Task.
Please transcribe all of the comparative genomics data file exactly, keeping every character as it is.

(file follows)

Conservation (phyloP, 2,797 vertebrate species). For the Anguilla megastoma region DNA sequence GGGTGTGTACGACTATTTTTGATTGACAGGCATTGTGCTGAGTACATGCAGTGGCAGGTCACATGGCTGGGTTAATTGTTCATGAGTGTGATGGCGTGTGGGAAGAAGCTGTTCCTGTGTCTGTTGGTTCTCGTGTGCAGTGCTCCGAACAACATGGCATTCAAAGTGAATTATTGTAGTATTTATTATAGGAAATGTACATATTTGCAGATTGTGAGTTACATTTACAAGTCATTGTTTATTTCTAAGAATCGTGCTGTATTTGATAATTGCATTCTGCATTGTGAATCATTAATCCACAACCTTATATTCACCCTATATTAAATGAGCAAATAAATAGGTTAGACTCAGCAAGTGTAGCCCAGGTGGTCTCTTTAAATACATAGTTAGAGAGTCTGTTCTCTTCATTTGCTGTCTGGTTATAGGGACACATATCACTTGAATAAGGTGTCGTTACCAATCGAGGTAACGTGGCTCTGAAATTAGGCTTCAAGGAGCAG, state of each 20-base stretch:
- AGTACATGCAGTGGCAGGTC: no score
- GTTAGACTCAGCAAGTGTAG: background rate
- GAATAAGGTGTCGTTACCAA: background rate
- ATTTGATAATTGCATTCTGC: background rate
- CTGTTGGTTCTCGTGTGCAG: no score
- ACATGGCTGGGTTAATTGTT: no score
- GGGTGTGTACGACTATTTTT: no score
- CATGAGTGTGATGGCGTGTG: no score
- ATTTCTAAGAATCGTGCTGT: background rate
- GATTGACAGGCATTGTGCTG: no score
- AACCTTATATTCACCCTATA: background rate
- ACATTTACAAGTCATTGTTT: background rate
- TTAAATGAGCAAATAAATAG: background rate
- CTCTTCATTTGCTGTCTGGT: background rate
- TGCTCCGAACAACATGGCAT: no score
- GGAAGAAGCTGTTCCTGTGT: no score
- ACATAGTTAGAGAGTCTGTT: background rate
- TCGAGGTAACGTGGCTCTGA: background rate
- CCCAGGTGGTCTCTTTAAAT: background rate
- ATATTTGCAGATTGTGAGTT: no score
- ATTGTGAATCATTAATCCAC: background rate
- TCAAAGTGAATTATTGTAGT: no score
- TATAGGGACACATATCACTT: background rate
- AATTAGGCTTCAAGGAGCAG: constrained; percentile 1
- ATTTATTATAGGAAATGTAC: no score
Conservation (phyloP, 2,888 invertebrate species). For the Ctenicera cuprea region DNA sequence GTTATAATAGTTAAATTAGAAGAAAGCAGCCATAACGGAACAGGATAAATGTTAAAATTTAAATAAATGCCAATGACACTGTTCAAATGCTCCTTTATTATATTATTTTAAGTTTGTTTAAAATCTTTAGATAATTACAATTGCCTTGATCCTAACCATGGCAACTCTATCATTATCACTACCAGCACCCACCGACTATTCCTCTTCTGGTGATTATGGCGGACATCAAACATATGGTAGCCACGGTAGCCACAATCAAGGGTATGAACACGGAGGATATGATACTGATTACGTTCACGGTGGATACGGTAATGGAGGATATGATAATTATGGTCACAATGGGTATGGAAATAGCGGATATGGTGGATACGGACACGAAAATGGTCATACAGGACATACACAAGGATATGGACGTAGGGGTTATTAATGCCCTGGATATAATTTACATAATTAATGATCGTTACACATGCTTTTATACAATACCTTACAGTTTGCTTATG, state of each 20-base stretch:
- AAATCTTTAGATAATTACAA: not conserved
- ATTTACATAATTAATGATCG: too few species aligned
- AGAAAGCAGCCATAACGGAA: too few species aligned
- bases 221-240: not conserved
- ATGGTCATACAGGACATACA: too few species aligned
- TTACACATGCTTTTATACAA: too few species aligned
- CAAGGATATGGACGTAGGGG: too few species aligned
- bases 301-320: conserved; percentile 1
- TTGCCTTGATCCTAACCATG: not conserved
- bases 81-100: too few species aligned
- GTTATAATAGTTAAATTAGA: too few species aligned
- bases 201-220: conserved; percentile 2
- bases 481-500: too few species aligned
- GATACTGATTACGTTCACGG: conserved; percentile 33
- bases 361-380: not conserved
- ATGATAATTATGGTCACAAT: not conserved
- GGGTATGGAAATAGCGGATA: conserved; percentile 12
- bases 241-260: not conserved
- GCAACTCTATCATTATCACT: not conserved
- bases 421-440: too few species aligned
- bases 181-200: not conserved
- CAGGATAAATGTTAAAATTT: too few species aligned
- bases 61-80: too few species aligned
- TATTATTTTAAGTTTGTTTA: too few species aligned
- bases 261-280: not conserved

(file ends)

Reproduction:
Conservation (phyloP, 2,797 vertebrate species). For the Anguilla megastoma region DNA sequence GGGTGTGTACGACTATTTTTGATTGACAGGCATTGTGCTGAGTACATGCAGTGGCAGGTCACATGGCTGGGTTAATTGTTCATGAGTGTGATGGCGTGTGGGAAGAAGCTGTTCCTGTGTCTGTTGGTTCTCGTGTGCAGTGCTCCGAACAACATGGCATTCAAAGTGAATTATTGTAGTATTTATTATAGGAAATGTACATATTTGCAGATTGTGAGTTACATTTACAAGTCATTGTTTATTTCTAAGAATCGTGCTGTATTTGATAATTGCATTCTGCATTGTGAATCATTAATCCACAACCTTATATTCACCCTATATTAAATGAGCAAATAAATAGGTTAGACTCAGCAAGTGTAGCCCAGGTGGTCTCTTTAAATACATAGTTAGAGAGTCTGTTCTCTTCATTTGCTGTCTGGTTATAGGGACACATATCACTTGAATAAGGTGTCGTTACCAATCGAGGTAACGTGGCTCTGAAATTAGGCTTCAAGGAGCAG, state of each 20-base stretch:
- AGTACATGCAGTGGCAGGTC: no score
- GTTAGACTCAGCAAGTGTAG: background rate
- GAATAAGGTGTCGTTACCAA: background rate
- ATTTGATAATTGCATTCTGC: background rate
- CTGTTGGTTCTCGTGTGCAG: no score
- ACATGGCTGGGTTAATTGTT: no score
- GGGTGTGTACGACTATTTTT: no score
- CATGAGTGTGATGGCGTGTG: no score
- ATTTCTAAGAATCGTGCTGT: background rate
- GATTGACAGGCATTGTGCTG: no score
- AACCTTATATTCACCCTATA: background rate
- ACATTTACAAGTCATTGTTT: background rate
- TTAAATGAGCAAATAAATAG: background rate
- CTCTTCATTTGCTGTCTGGT: background rate
- TGCTCCGAACAACATGGCAT: no score
- GGAAGAAGCTGTTCCTGTGT: no score
- ACATAGTTAGAGAGTCTGTT: background rate
- TCGAGGTAACGTGGCTCTGA: background rate
- CCCAGGTGGTCTCTTTAAAT: background rate
- ATATTTGCAGATTGTGAGTT: no score
- ATTGTGAATCATTAATCCAC: background rate
- TCAAAGTGAATTATTGTAGT: no score
- TATAGGGACACATATCACTT: background rate
- AATTAGGCTTCAAGGAGCAG: constrained; percentile 1
- ATTTATTATAGGAAATGTAC: no score
Conservation (phyloP, 2,888 invertebrate species). For the Ctenicera cuprea region DNA sequence GTTATAATAGTTAAATTAGAAGAAAGCAGCCATAACGGAACAGGATAAATGTTAAAATTTAAATAAATGCCAATGACACTGTTCAAATGCTCCTTTATTATATTATTTTAAGTTTGTTTAAAATCTTTAGATAATTACAATTGCCTTGATCCTAACCATGGCAACTCTATCATTATCACTACCAGCACCCACCGACTATTCCTCTTCTGGTGATTATGGCGGACATCAAACATATGGTAGCCACGGTAGCCACAATCAAGGGTATGAACACGGAGGATATGATACTGATTACGTTCACGGTGGATACGGTAATGGAGGATATGATAATTATGGTCACAATGGGTATGGAAATAGCGGATATGGTGGATACGGACACGAAAATGGTCATACAGGACATACACAAGGATATGGACGTAGGGGTTATTAATGCCCTGGATATAATTTACATAATTAATGATCGTTACACATGCTTTTATACAATACCTTACAGTTTGCTTATG, state of each 20-base stretch:
- AAATCTTTAGATAATTACAA: not conserved
- ATTTACATAATTAATGATCG: too few species aligned
- AGAAAGCAGCCATAACGGAA: too few species aligned
- bases 221-240: not conserved
- ATGGTCATACAGGACATACA: too few species aligned
- TTACACATGCTTTTATACAA: too few species aligned
- CAAGGATATGGACGTAGGGG: too few species aligned
- bases 301-320: conserved; percentile 1
- TTGCCTTGATCCTAACCATG: not conserved
- bases 81-100: too few species aligned
- GTTATAATAGTTAAATTAGA: too few species aligned
- bases 201-220: conserved; percentile 2
- bases 481-500: too few species aligned
- GATACTGATTACGTTCACGG: conserved; percentile 33
- bases 361-380: not conserved
- ATGATAATTATGGTCACAAT: not conserved
- GGGTATGGAAATAGCGGATA: conserved; percentile 12
- bases 241-260: not conserved
- GCAACTCTATCATTATCACT: not conserved
- bases 421-440: too few species aligned
- bases 181-200: not conserved
- CAGGATAAATGTTAAAATTT: too few species aligned
- bases 61-80: too few species aligned
- TATTATTTTAAGTTTGTTTA: too few species aligned
- bases 261-280: not conserved